On 22 and 23 September, ESN held its annual meeting of the European Semester Reference Group. The meeting, which took place online, also included participants from the European Social Observatory (OSE) and the European Commission. The meeting focused on the responses of the Group members to a questionnaire on data and policies related to three key European Pillar of Social Rights (EPSR) principles: Principle 11 on Childcare and assistance to children, Principle 18 on Long-Term Care and Principle 19 on Housing and assistance to homelessness.
Much needed recognition of community social services
Alfonso Lara Montero, CEO of ESN, highlighted several important horizontal policy messages that emerged from the analysis of the questionnaires. Chief amongst these was that public social services are key to implementing the EPSR at the local level. Moreover, it was stated by the CEO of ESN that public social services need to be recognised by legislation as essential and as a priority for investment to support services, including workforce development and strengthening.
These interconnected issues were also evident in the cross-country analysis presented by Boris Fronteddu, Research Officer with OSE. Foremost among these was the absence of initiatives to strengthen community and family-based care (Principle 11), fragmentation in health and social care services in community settings (Principle 18) and persistent issues in housing supply and support (Principle 19). Through the online exchange some members highlighted recommendations to address these issues such as promotion of foster care, strengthening community and home supports for older people, and comprehensive and integrated housing and social services.
Six Members, (Greece, Malta, Germany, Italy, Ireland and Latvia) presented practice related to the three principles of the EPSR addressed at the meeting. Interesting comparisons were drawn between countries and similar difficulties were identified as being experienced at the national levels, all of which had been captured in the cross-country analysis. On Principle 11, Ms Eleni Georgakakou (Greece) and Mr Steve Libreri (Malta) underlined the importance of investment in foster care and community-based services for children. On Principle 18, Prof. Johannes Schädler (Germany) and Mr Tobias Voltan (Italy) highlighted the need for better coordination between health and social service on long-term care in community and home settings. Finally, both Ms Aideen McDonnell (Ireland) and Mārtiņš Moors (Latvia) emphasised the need for comprehensive housing services and plans to address the ongoing problem of homelessness and housing shortages.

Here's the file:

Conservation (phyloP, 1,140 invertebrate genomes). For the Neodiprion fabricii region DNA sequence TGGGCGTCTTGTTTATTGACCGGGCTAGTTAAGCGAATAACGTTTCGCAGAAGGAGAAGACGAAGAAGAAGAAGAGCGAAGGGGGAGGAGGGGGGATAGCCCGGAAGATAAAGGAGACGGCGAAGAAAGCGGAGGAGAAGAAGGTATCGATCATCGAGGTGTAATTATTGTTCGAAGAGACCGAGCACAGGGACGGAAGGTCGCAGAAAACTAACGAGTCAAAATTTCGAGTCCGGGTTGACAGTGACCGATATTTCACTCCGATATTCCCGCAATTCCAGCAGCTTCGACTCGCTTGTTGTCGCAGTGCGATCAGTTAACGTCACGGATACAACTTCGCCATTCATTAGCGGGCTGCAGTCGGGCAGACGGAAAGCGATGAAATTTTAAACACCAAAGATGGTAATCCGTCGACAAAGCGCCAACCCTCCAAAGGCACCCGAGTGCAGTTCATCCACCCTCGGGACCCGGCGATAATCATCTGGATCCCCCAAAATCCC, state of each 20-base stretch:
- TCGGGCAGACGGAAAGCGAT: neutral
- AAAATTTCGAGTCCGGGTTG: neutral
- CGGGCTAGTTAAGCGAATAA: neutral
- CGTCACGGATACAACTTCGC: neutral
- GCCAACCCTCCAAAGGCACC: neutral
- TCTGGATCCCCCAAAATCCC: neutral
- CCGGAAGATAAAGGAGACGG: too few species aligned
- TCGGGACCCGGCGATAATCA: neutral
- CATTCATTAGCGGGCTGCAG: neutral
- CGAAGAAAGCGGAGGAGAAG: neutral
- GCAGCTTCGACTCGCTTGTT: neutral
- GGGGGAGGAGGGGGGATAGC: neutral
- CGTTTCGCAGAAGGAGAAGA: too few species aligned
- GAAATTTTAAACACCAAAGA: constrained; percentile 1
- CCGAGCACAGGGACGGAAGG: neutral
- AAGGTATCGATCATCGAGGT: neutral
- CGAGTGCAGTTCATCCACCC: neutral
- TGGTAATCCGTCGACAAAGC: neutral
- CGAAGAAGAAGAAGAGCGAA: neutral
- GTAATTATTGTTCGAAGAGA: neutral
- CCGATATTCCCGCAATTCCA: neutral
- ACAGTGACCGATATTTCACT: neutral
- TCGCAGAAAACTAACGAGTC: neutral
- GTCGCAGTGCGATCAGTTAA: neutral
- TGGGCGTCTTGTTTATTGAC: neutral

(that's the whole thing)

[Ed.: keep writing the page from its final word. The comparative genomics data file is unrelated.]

Investment in social services missing in European guidance
Filip Tanay of the European Commission (EC) underscored the importance of the EPSR as a compass for the EC in its efforts to achieve Fairness. Mr. Tanay stated that 2021 would be unusual in that there would be no Country Specific Recommendations (CSRs), with the exception of financial CSRs for Member States. Further to this Mr. Tanay highlighted that the two policy priority pillars for the current EC would be the Green Deal and Technology. Many members expressed concerns that social policy areas key to social services had been left out. Particular concern was highlighted that the current programme had not included within the Recovery and Resilience facility the requirement of member states to include investment in social services in their plans.
In his final statement, Mr Alfonso Lara Montero stressed the importance of regarding social services as a social investment and underscoring that they build social capital as well as being a vital part of any functioning economy. Social services therefore must be part of a sustainable recovery for Europe, he said.
Meeting follow up
Despite the clear difficulties caused by COVID-19 and the impact this has had on public social services, 17 questionnaires were received and country profile reports, along with corresponding recommendations, have been developed and will be published in a publication in October.
- European Social Network (2020) Social services absent from recovery guidance despite being essential in addressing the pandemic